Unlike regular stockinette stitch (knit 1 row, purl 1 row), double stockinette gives you the V-shaped stitches on both sides of your project, and you don't have to worry about alternating rows of knitting and purling. There's just one row for the pattern that you can repeat until your project has reached the desired size.
Here's how to do it:
- Cast on an even number of stitches.
- * Knit 1, bring the yarn to the front and slip 1 purlwise.
- Repeat from * until the end of your row.
- Turn your knitting and repeat.
Solution 6: Sew on a Backing
If none of these other solutions have worked, you might try sewing on a backing to your knitting. Whether you're knitting a scarf or an afghan, adding backing will definitely help your stockinette stay nice and flat. Plus, it's a good way to cover up the back side of your knitting if it looks a little strange.
Here are a few things to keep in mind, if you're going to be sewing a backing to your project:
- Try to choose a fabric that's of equal weight or strength as the yarn you used to knit. A weak fabric will not help flatten your knitting as much.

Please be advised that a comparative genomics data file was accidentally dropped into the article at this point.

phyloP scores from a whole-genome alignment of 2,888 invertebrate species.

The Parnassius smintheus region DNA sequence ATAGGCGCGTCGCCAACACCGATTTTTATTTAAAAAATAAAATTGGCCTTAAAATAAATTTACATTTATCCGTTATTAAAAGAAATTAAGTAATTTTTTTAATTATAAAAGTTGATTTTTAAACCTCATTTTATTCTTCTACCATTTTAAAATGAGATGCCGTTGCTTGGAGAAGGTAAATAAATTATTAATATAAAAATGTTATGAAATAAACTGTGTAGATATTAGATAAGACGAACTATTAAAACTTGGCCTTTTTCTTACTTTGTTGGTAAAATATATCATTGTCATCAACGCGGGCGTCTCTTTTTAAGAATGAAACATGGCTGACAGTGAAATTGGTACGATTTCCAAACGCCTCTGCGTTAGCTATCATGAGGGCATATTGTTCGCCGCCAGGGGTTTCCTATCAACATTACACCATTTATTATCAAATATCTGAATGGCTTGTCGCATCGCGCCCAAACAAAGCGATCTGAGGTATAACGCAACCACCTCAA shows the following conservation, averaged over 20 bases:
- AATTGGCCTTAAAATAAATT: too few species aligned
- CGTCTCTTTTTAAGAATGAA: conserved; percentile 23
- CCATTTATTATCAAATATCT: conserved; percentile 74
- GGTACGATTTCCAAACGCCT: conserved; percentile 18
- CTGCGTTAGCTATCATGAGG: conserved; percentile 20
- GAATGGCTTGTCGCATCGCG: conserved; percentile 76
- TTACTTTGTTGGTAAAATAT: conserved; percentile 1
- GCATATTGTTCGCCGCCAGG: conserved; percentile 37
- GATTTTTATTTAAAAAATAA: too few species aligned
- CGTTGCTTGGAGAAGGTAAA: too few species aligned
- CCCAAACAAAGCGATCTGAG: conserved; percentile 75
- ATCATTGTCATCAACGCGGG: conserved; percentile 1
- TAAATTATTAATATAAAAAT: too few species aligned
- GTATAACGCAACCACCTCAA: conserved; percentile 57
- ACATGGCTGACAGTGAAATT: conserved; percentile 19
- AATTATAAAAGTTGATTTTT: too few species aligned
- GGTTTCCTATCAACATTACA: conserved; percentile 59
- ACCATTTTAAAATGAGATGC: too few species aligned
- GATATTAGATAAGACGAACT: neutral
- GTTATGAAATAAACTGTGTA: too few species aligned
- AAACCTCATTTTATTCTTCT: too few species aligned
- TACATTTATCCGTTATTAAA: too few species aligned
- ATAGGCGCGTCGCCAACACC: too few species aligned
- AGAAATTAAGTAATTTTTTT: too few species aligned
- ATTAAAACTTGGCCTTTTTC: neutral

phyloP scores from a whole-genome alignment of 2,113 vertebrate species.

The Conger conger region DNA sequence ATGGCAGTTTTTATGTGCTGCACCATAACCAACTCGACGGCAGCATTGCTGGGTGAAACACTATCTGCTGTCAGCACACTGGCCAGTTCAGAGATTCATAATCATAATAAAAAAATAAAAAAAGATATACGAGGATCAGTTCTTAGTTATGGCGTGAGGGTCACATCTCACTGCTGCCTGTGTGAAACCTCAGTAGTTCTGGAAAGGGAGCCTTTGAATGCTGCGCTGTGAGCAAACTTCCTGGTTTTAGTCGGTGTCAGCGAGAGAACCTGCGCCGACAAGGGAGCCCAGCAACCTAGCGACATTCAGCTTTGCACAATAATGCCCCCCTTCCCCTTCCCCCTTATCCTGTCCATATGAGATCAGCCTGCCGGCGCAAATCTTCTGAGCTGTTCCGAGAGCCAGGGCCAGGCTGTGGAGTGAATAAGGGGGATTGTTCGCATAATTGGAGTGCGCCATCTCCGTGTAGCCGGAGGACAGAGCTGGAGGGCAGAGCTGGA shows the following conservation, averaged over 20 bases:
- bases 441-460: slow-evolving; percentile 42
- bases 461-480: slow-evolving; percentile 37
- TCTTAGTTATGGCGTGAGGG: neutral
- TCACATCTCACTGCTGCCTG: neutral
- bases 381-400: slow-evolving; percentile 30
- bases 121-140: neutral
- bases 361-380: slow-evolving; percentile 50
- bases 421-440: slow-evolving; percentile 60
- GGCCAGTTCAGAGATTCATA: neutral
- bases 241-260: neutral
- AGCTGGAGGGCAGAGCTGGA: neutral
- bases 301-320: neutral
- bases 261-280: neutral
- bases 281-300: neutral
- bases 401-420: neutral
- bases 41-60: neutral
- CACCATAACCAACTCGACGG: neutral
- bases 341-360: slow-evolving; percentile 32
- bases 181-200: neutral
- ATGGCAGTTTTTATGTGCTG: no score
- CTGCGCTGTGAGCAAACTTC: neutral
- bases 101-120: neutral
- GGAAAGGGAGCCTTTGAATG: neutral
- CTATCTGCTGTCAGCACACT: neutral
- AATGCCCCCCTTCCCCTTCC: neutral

- If you also plan to wet block your knitting, be sure to do that before adding the fabric.
- Consider the type of stitch you'll be using to add your fabric. We recommend whip stitch, blanket stitch, or blind stitch
This image courtesy of foxflat.wordpress.com
Solution 7: Embrace the Curl!
Who says your projects have to lay perfectly flat? From scarves to hats, you can make stockinette curling work for you, if you just embrace it. For example, stockinette curling can work in your favor in knitted hats by adding a short brim. The same thing can also work in scarves to give you a narrow but thick scarf that's great for spring and fall.
Stockinette is one of the most beloved stitches in knitting. Embrace this beautiful stitch in all of its curly glory and happy stitching!
Do you have your own solution to stockinette curling?
Let us know in the comments!